Power, Protest, and Fashion


It's 2 weeks in George Floyd's America, and it's clear the perspectives, protests, and voices of black and brown Americans and their allies cannot be contained. We are a movement, this is not a moment.

Yet, earlier this month, in the heart of the chaos, Trump gave an order to use tear gas outside the White House against a group of individuals peacefully protesting the systematic racism that has tainted our country for decades while spreading the Black Lives Matter movement. Tear gas was also used at protests that took place in Brooklyn, NY. Tear gas is a dangerous chemical weapon that can cause eye pain, chest tightness, coughing, vomiting, and increased nasal secretions, among other painful and uncomfortable symptoms. This type of warfare was used in the trenches of WWI, tear gas was outlawed in war-time combat in 1993. However, law enforcement can still use it during times of civil unrest -- how does that work?

We have been screaming Black Lives Matter since 2013 and the upset won't stop now. It's clear demonstrations will not stop and I for one and am here for it all. But when taking a stand, it's only right to be safe in every way, and that means in fashion too!

Here's a What to Wear and What to Bring Protesting Style Guide:


Covid is still here and still real, people. Not only will keeping your mask on help with the spread but also can protect your face from anything unwanted messes in the air during a protest.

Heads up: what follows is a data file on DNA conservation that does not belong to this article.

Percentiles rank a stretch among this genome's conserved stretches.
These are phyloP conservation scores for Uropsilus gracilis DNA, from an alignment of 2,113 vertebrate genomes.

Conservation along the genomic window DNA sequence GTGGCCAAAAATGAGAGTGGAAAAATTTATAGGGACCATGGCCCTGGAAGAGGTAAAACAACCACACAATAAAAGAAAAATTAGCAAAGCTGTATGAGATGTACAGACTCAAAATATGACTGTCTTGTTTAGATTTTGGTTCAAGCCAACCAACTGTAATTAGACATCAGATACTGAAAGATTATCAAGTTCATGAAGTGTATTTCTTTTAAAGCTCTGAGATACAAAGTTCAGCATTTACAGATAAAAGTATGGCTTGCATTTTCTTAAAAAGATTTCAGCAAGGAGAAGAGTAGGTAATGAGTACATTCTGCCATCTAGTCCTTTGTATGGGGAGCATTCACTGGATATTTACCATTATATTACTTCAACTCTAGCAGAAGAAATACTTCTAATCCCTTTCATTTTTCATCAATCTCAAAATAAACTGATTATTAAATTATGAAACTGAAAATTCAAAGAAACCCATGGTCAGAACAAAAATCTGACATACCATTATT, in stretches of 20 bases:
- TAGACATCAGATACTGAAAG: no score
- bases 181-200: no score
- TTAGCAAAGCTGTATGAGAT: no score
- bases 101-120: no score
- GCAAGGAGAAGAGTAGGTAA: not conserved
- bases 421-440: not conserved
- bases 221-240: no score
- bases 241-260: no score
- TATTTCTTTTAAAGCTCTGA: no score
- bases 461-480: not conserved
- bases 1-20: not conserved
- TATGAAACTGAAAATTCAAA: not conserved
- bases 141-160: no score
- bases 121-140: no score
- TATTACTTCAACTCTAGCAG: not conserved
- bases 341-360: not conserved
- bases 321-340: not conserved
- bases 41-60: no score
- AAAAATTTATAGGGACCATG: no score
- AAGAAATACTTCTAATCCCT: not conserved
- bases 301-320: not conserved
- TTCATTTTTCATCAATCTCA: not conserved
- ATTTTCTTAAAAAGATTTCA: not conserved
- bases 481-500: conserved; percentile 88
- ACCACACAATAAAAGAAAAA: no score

You should wear nondescript clothing in solid colors, preferably in layers, too, in case one layer is exposed to chemicals. Resources suggest packing a fresh pair of clothes and storing it in a plastic bag for similar purposes. According to Popular Science, when it comes to clothing, the less skin showing and the denser the fabric, the better equipped you are if the police end up utilizing tear gas during a protest. Given that tear gas adheres to moisture on the skin, the more covered you are with fabric, the less surface area there is for the gas to stick to, so wear long pants and long-sleeves if you can.


Protesters should also wear comfortable shoes that will both protect your feet from chemical exposure and are easy to run in, if necessary, as well as shatter-proof eye protection like sunglasses, swim goggles, or gas masks. In addition, wear a hat that will provide protection from both the sun and chemical weapons.


If you’re bringing a bag, the best option is one that’s see-through — similar to one you would bring to a sporting event — and worn on your back like a backpack or a drawstring bag. It should be comfortable to carry and lightweight.


Hydration is key, especially if you plan to protest for a long period of time and in direct sunlight. Bring extra water with you, preferably in a squirt bottle. Also, pack healthy and energizing food like an energy bar or fruit.

Other items to pack according to Amnesty International are a wristwatch, one to two days worth of prescription medications, extra cash, hand sanitizer, and menstrual pads for women — if you’re arrested, you might not be allowed to or be given the chance to change your tampon.

Lastly, again, don’t forget a form of ID and emergency contact information.

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